Illegal logging in Madagascar is causing environmental damage and contributing to climate change. The annual rate of forest loss in Madagascar is now estimated three times higher than that of Indonesia.
Since June 2009, Global Witness and the Environmental Investigation Agency (EIA) have been contracted by Madagascar National Parks (MNP) to investigate the illegal harvesting and trade of ebony, pallisander and rosewood, which spiked dramatically following the political coup in Madagascar. Consumer demand for rosewood furniture and musical instruments is driving illegal logging in Madagascar's national parks, endangering wildlife and undermining local community livelihoods, according to this new report.
The document shows that Madagascar's valuable hardwoods are being illegally harvested from rainforest parks and trafficked to Asia, Europe, and the United States. The vast majority of timber—98 percent—however ends up in China, where it is converted into luxury furniture.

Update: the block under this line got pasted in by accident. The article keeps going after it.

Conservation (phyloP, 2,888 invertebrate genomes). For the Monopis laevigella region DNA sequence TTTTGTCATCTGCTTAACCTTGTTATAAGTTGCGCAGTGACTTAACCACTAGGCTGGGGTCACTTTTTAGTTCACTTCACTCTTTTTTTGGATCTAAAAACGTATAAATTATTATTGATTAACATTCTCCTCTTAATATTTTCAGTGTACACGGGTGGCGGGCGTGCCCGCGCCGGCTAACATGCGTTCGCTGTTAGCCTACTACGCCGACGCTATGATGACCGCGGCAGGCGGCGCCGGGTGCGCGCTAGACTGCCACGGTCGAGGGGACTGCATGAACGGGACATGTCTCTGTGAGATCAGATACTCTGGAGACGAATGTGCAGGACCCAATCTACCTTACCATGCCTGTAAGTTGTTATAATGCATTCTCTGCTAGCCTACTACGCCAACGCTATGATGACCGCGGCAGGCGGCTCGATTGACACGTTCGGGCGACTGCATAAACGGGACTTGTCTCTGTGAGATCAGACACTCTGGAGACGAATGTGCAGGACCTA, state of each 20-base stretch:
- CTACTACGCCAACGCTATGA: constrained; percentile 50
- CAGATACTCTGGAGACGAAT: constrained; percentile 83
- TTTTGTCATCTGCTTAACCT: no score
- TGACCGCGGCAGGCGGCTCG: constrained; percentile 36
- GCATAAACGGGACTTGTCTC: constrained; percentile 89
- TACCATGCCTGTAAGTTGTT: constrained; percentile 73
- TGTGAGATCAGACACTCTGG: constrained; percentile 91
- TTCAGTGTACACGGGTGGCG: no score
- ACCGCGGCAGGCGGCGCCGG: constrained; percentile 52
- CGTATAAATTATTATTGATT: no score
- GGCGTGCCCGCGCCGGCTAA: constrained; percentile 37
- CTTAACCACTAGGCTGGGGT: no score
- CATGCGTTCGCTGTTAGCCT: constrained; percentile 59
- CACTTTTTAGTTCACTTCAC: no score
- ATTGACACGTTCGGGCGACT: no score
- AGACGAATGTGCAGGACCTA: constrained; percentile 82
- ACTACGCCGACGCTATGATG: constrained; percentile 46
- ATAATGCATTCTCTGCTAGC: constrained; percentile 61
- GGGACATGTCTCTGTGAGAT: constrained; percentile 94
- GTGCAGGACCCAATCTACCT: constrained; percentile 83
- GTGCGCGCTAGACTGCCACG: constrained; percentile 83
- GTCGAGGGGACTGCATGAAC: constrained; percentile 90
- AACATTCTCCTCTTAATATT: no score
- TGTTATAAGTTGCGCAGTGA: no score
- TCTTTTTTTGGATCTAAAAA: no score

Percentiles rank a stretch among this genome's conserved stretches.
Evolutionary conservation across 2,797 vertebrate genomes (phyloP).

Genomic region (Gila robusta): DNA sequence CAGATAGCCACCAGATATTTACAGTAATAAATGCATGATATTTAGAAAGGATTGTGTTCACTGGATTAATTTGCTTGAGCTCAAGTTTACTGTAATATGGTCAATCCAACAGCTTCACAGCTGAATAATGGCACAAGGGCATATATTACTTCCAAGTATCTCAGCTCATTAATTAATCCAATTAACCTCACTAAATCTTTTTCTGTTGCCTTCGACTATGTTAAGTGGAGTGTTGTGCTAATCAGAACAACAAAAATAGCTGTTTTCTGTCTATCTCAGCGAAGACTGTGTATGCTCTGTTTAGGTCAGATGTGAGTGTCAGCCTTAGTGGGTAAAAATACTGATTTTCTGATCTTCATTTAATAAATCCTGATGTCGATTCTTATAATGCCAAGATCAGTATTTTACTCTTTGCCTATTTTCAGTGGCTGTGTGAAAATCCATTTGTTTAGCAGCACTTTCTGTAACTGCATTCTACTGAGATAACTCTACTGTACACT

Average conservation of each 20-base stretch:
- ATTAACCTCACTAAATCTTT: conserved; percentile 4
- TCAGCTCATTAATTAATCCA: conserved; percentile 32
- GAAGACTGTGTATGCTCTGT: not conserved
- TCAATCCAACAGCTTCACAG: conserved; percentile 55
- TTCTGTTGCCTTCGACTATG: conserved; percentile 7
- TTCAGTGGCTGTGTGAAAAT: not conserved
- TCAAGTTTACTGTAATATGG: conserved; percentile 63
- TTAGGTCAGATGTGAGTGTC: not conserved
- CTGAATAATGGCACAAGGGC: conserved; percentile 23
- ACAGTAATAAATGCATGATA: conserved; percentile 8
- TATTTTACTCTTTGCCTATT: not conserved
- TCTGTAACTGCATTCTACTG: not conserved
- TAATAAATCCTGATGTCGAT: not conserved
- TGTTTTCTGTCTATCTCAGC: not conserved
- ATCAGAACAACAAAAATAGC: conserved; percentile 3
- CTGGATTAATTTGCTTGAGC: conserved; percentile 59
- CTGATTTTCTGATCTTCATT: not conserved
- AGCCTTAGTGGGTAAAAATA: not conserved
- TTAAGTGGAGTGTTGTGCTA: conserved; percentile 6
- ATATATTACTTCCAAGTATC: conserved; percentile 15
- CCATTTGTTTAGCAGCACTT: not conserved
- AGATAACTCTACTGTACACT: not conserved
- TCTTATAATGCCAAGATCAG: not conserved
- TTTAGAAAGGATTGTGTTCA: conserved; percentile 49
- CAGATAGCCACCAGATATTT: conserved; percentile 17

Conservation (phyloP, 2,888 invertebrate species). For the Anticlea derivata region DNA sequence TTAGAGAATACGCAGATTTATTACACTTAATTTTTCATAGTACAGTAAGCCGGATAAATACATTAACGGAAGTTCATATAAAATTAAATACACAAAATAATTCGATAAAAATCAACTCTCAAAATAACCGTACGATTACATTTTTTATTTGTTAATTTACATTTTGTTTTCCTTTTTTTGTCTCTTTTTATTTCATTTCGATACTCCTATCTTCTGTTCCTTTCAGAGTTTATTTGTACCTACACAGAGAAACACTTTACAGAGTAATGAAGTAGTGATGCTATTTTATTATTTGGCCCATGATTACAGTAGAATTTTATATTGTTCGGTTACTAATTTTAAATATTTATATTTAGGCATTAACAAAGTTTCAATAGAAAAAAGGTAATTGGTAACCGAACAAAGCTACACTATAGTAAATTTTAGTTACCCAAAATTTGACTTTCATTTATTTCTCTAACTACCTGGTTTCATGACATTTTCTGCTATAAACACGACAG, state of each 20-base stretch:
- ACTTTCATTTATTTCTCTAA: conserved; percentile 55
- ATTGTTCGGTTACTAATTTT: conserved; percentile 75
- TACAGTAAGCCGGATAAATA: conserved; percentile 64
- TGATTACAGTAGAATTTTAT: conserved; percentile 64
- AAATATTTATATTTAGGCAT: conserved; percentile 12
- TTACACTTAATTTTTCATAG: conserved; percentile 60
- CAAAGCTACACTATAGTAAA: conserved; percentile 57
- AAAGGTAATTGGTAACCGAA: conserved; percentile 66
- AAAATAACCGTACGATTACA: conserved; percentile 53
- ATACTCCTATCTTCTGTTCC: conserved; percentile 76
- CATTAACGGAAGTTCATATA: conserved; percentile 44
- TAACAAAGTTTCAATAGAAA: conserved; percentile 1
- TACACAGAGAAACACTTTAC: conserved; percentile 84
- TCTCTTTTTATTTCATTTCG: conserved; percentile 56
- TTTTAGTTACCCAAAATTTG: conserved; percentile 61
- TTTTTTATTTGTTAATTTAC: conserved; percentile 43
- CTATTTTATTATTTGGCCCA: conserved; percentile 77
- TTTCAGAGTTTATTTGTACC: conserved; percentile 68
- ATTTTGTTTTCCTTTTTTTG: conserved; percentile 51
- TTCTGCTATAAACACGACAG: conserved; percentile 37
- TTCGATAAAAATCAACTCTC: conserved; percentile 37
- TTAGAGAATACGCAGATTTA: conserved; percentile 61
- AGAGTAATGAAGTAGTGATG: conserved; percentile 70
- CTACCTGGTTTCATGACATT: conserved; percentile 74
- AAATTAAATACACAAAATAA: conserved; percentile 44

One piece of furniture made of the illegal wood, a bed, has been found on the market in China for 1 million dollars.
Valuable timber has been exploited from Madagascar’s rainforests for many decades, and Malagasy rosewood, ebony and palissandre are among the most sought after hardwoods in the world. Large quantities have been harvested and exported at an increasing rate, almost entirely from illegal logging in protected areas
"Madagascar's natural assets are being stripped to feed a ready network of international buyers," said Reiner Tegtmeyer of Global Witness. "We first exposed the scale of this problem in October last year but the plunder shows little sign of slowing."
Investigation Into The Global Trade in Malagasy Precious Woods:
Rosewood, Ebony and Pallisander
photo: Environmental Investigation Agency